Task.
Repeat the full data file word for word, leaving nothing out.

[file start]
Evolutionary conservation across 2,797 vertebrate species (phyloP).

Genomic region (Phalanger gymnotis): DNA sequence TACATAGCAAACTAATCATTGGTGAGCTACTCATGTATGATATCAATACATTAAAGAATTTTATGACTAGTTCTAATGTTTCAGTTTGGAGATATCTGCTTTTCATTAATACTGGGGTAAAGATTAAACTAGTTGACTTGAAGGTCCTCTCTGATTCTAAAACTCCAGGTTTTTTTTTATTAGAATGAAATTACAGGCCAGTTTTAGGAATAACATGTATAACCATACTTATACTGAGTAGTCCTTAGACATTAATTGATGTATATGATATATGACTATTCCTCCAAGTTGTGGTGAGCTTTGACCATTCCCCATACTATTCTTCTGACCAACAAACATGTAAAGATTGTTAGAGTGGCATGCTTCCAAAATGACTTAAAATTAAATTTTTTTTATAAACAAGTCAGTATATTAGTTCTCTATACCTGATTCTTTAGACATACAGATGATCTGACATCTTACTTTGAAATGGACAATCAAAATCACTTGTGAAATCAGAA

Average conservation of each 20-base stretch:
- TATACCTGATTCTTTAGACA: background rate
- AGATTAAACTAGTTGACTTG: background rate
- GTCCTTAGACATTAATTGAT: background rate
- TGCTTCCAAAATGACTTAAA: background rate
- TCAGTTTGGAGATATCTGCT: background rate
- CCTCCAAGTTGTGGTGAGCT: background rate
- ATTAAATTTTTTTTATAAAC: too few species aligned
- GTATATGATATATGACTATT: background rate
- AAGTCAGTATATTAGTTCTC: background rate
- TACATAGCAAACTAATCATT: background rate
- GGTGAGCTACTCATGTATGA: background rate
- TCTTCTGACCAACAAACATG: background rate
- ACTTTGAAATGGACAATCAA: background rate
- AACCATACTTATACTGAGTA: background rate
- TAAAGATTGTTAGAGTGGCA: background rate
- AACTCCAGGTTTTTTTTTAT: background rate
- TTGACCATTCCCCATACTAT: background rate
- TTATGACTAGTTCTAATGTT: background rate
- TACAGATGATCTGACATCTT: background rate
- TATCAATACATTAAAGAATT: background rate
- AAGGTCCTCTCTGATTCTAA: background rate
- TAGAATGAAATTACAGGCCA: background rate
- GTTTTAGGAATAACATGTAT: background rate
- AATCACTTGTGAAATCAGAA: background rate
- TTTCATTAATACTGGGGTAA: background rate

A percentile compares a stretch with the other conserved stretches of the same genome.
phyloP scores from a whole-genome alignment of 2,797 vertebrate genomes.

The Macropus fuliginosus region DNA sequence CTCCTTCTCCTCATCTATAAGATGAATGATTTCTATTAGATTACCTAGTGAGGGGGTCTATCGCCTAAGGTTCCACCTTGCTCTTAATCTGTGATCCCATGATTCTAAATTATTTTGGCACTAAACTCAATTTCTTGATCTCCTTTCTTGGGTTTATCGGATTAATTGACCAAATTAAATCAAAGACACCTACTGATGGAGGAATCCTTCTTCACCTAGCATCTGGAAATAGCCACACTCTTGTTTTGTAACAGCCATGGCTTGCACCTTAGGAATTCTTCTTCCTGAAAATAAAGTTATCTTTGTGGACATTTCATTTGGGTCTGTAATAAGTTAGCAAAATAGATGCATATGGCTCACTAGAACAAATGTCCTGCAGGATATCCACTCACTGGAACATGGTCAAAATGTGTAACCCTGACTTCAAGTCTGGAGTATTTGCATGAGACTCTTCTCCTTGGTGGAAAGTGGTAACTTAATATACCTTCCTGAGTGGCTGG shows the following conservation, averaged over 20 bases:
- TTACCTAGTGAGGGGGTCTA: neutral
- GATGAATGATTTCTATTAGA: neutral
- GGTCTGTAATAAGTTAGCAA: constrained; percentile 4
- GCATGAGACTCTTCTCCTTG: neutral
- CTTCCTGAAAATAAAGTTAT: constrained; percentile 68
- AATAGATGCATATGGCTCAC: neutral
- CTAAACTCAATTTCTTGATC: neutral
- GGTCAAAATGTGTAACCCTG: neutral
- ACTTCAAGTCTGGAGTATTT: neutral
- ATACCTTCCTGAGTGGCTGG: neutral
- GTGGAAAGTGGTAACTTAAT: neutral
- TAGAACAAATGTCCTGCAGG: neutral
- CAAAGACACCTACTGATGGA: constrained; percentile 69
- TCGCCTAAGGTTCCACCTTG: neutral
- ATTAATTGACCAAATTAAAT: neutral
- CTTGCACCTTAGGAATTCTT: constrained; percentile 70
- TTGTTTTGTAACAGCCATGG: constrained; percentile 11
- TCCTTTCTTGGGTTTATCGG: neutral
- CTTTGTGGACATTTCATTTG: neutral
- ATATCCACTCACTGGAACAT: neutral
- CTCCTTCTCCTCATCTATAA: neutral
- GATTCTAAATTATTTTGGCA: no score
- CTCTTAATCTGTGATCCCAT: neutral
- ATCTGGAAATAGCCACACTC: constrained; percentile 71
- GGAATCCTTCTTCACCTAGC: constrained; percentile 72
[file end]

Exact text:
Evolutionary conservation across 2,797 vertebrate species (phyloP).

Genomic region (Phalanger gymnotis): DNA sequence TACATAGCAAACTAATCATTGGTGAGCTACTCATGTATGATATCAATACATTAAAGAATTTTATGACTAGTTCTAATGTTTCAGTTTGGAGATATCTGCTTTTCATTAATACTGGGGTAAAGATTAAACTAGTTGACTTGAAGGTCCTCTCTGATTCTAAAACTCCAGGTTTTTTTTTATTAGAATGAAATTACAGGCCAGTTTTAGGAATAACATGTATAACCATACTTATACTGAGTAGTCCTTAGACATTAATTGATGTATATGATATATGACTATTCCTCCAAGTTGTGGTGAGCTTTGACCATTCCCCATACTATTCTTCTGACCAACAAACATGTAAAGATTGTTAGAGTGGCATGCTTCCAAAATGACTTAAAATTAAATTTTTTTTATAAACAAGTCAGTATATTAGTTCTCTATACCTGATTCTTTAGACATACAGATGATCTGACATCTTACTTTGAAATGGACAATCAAAATCACTTGTGAAATCAGAA

Average conservation of each 20-base stretch:
- TATACCTGATTCTTTAGACA: background rate
- AGATTAAACTAGTTGACTTG: background rate
- GTCCTTAGACATTAATTGAT: background rate
- TGCTTCCAAAATGACTTAAA: background rate
- TCAGTTTGGAGATATCTGCT: background rate
- CCTCCAAGTTGTGGTGAGCT: background rate
- ATTAAATTTTTTTTATAAAC: too few species aligned
- GTATATGATATATGACTATT: background rate
- AAGTCAGTATATTAGTTCTC: background rate
- TACATAGCAAACTAATCATT: background rate
- GGTGAGCTACTCATGTATGA: background rate
- TCTTCTGACCAACAAACATG: background rate
- ACTTTGAAATGGACAATCAA: background rate
- AACCATACTTATACTGAGTA: background rate
- TAAAGATTGTTAGAGTGGCA: background rate
- AACTCCAGGTTTTTTTTTAT: background rate
- TTGACCATTCCCCATACTAT: background rate
- TTATGACTAGTTCTAATGTT: background rate
- TACAGATGATCTGACATCTT: background rate
- TATCAATACATTAAAGAATT: background rate
- AAGGTCCTCTCTGATTCTAA: background rate
- TAGAATGAAATTACAGGCCA: background rate
- GTTTTAGGAATAACATGTAT: background rate
- AATCACTTGTGAAATCAGAA: background rate
- TTTCATTAATACTGGGGTAA: background rate

A percentile compares a stretch with the other conserved stretches of the same genome.
phyloP scores from a whole-genome alignment of 2,797 vertebrate genomes.

The Macropus fuliginosus region DNA sequence CTCCTTCTCCTCATCTATAAGATGAATGATTTCTATTAGATTACCTAGTGAGGGGGTCTATCGCCTAAGGTTCCACCTTGCTCTTAATCTGTGATCCCATGATTCTAAATTATTTTGGCACTAAACTCAATTTCTTGATCTCCTTTCTTGGGTTTATCGGATTAATTGACCAAATTAAATCAAAGACACCTACTGATGGAGGAATCCTTCTTCACCTAGCATCTGGAAATAGCCACACTCTTGTTTTGTAACAGCCATGGCTTGCACCTTAGGAATTCTTCTTCCTGAAAATAAAGTTATCTTTGTGGACATTTCATTTGGGTCTGTAATAAGTTAGCAAAATAGATGCATATGGCTCACTAGAACAAATGTCCTGCAGGATATCCACTCACTGGAACATGGTCAAAATGTGTAACCCTGACTTCAAGTCTGGAGTATTTGCATGAGACTCTTCTCCTTGGTGGAAAGTGGTAACTTAATATACCTTCCTGAGTGGCTGG shows the following conservation, averaged over 20 bases:
- TTACCTAGTGAGGGGGTCTA: neutral
- GATGAATGATTTCTATTAGA: neutral
- GGTCTGTAATAAGTTAGCAA: constrained; percentile 4
- GCATGAGACTCTTCTCCTTG: neutral
- CTTCCTGAAAATAAAGTTAT: constrained; percentile 68
- AATAGATGCATATGGCTCAC: neutral
- CTAAACTCAATTTCTTGATC: neutral
- GGTCAAAATGTGTAACCCTG: neutral
- ACTTCAAGTCTGGAGTATTT: neutral
- ATACCTTCCTGAGTGGCTGG: neutral
- GTGGAAAGTGGTAACTTAAT: neutral
- TAGAACAAATGTCCTGCAGG: neutral
- CAAAGACACCTACTGATGGA: constrained; percentile 69
- TCGCCTAAGGTTCCACCTTG: neutral
- ATTAATTGACCAAATTAAAT: neutral
- CTTGCACCTTAGGAATTCTT: constrained; percentile 70
- TTGTTTTGTAACAGCCATGG: constrained; percentile 11
- TCCTTTCTTGGGTTTATCGG: neutral
- CTTTGTGGACATTTCATTTG: neutral
- ATATCCACTCACTGGAACAT: neutral
- CTCCTTCTCCTCATCTATAA: neutral
- GATTCTAAATTATTTTGGCA: no score
- CTCTTAATCTGTGATCCCAT: neutral
- ATCTGGAAATAGCCACACTC: constrained; percentile 71
- GGAATCCTTCTTCACCTAGC: constrained; percentile 72